55 pairs of bike rims later…
What happened to the snow?
Refinery Gem - Content Management In Rails
As a marketer and website manager, I’ve spent a lot of time building and updating site content in many different content management systems. Wordpress, Typepad, Drupal, Joomla and others all became good friends of mine, some more than others. Wordpress was always my favorite for many reasons. It’s very easy to manage and update content, even for non-technical people. There’s a huge community of designers and developers who build templates for Wordpress implementations, not to mention countless plugins that make integrations fairly easy - although admittedly I’ve had plenty of problems with those WP plugins.
As a newly minted developer however, my perception of a CMS has changed significantly. While Wordpress may be great for static content sites with minimal functionality, Wordpress can quickly reach its limitations when it’s asked to manage large data sets or perform complex functions.
It was for these reasons that I was excited to learn about the open source Refinery CMS gem for Ruby on Rails. The platform incorporates the front-end ease of use of Wordpress with the powerful MVC backend of Rails, all bundled up (yes, I’m going there) in a developer friendly gem. In my opinion this makes for a winning combination. There is also a large community supporting Refinery which makes integrations a snap. In fact, here’s a list of some of the Refinery engines. And of course there’s the ability to scale a rails app quickly and efficiently, including data integrations, account management, secure payment processing and much more.
A quick google search on Refinery will also brought up a long list of favorable reviews (here’s one of many) about Refinery. Other developers who have implemented the Refinery CMS claim that it’s fast, reliable and scalable, all wrapped in a easy to use novice-friendly UI. Did I also mention that Refinery is a completely open source project?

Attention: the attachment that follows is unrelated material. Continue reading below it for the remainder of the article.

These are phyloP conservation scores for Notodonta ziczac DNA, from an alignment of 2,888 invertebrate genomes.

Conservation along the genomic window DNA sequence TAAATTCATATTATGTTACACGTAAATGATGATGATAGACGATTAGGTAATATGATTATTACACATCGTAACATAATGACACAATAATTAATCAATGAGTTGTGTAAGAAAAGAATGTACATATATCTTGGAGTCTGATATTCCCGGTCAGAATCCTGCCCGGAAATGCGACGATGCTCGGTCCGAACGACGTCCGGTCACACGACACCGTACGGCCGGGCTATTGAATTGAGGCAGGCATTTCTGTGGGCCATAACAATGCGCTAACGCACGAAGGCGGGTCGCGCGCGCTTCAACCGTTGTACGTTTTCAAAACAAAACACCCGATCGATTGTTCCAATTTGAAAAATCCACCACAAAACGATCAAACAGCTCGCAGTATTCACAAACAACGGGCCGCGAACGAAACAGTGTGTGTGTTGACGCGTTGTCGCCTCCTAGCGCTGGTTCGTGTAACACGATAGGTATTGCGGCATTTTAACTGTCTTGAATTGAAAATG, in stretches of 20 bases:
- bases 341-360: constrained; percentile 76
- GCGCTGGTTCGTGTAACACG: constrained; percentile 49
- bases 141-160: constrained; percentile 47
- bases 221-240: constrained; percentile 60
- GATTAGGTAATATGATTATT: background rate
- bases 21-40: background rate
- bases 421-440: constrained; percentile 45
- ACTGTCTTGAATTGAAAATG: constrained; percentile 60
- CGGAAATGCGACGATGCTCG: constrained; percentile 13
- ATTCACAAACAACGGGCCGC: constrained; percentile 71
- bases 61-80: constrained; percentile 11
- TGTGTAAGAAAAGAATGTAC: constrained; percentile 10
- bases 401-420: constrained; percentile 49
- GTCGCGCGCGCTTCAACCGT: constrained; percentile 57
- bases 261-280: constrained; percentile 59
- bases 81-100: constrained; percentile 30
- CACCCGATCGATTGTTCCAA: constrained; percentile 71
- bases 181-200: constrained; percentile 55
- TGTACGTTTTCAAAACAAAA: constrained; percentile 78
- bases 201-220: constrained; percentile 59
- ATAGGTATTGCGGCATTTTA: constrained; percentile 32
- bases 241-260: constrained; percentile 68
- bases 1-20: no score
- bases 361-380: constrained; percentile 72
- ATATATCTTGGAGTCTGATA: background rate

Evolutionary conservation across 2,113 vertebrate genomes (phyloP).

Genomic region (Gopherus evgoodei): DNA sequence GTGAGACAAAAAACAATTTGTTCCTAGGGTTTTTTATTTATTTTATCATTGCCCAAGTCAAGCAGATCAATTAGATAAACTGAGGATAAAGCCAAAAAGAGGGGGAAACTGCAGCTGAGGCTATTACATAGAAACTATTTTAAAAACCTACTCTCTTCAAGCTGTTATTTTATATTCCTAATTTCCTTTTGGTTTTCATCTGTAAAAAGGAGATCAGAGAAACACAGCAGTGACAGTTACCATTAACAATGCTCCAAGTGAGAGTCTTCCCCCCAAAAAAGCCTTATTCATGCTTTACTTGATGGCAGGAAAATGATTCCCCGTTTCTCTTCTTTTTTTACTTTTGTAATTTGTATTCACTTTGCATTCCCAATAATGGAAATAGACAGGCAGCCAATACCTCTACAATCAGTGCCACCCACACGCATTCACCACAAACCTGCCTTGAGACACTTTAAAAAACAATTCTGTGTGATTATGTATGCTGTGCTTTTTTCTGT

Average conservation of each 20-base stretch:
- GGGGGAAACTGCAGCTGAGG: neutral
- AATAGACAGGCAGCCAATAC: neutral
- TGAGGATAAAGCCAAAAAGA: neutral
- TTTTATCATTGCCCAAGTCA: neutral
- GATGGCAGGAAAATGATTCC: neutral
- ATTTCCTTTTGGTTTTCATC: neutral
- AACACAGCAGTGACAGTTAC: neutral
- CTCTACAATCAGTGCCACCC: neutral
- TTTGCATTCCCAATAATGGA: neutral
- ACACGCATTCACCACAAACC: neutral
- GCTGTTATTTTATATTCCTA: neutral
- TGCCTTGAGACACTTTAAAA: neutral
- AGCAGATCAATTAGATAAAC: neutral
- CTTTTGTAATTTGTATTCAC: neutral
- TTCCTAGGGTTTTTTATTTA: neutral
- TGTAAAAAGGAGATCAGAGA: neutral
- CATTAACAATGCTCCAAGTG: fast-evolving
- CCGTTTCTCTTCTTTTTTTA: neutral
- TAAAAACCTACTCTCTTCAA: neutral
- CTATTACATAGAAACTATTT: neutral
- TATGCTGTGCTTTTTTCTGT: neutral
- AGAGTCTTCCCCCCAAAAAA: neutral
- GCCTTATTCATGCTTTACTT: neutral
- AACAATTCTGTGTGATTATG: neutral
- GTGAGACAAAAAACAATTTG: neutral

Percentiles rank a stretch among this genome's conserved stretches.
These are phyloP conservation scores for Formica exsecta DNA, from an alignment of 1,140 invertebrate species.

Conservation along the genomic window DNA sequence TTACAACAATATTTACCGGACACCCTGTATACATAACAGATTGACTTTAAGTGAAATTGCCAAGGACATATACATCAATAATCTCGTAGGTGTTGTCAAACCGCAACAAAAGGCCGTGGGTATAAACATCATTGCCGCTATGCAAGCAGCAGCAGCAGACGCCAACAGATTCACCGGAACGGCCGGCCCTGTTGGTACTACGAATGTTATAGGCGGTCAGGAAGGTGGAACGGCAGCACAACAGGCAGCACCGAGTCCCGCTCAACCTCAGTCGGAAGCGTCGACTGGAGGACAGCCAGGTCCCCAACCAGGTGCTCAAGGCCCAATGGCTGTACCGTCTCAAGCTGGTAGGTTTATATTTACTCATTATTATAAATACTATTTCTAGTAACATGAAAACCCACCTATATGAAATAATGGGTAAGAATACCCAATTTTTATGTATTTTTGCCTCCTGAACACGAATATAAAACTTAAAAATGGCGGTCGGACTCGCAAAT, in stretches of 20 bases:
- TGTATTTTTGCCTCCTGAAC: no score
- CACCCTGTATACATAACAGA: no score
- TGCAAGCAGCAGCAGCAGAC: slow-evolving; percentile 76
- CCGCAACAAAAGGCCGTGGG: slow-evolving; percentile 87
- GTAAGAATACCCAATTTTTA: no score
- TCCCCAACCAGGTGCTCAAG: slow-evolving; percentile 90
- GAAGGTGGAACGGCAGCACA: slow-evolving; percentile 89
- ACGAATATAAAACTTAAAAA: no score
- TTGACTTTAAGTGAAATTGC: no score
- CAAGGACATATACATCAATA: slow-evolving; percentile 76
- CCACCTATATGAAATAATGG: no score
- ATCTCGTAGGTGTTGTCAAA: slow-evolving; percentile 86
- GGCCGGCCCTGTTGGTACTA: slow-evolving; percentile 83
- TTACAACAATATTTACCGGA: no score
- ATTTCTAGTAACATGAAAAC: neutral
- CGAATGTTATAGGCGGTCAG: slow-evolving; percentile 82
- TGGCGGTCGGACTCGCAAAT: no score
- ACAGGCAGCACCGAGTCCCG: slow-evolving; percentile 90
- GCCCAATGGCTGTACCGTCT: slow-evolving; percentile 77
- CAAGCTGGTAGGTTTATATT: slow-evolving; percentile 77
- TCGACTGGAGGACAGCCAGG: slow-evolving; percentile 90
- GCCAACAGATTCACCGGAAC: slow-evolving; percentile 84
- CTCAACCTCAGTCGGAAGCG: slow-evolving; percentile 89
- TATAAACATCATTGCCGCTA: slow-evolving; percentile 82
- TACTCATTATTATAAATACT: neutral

All in all, Refinery is definitely a gem that I’ll consider the next time a CMS type project comes along. If you’re interested, go check out Refinery CMS for yourself.
At this point, learning to code is simply about understanding how the world functions.
Basically sums up my third week in the Web Development Immersive at General Assembly. Loving every minute of it.
A Failure’s Learning
As many smart people before me have said, failure is a necessary evil on the path to success. I personally could not agree more with that statement. I believe failure is absolutely necessary not only to help one learn and grow but also to appreciate the successes that much more. In much the same way that happiness can only be appreciated by those who have experienced sadness, success can only be appreciated by those who have failed.
While looking for an article about failure, I came across many references to the ‘failure rates’ of startups. In my research, I came across an interesting blog post written anonymously titled “My Startup has 30 Days to Live”. The post describes a situation in which the founder finds his (assuming the author is male because of reference to “bromance”) company in a spiral towards an inevitable failure with, you guessed it, only 30 days to live. The author reflects on the mistakes he made along the way including building a team of people he loved, but couldn’t exactly build a sustainable company, and joining an accelerator followed by rounds of VC funding. Interestingly the exercise of writing his thoughts anonymously seems like a very therapeutic one in which he realizes that in the end he’s happy he quit his job and decided to start a company. While the fear of not being able to pay his staff are certainly terrifying, he still manages to see the bright side of things.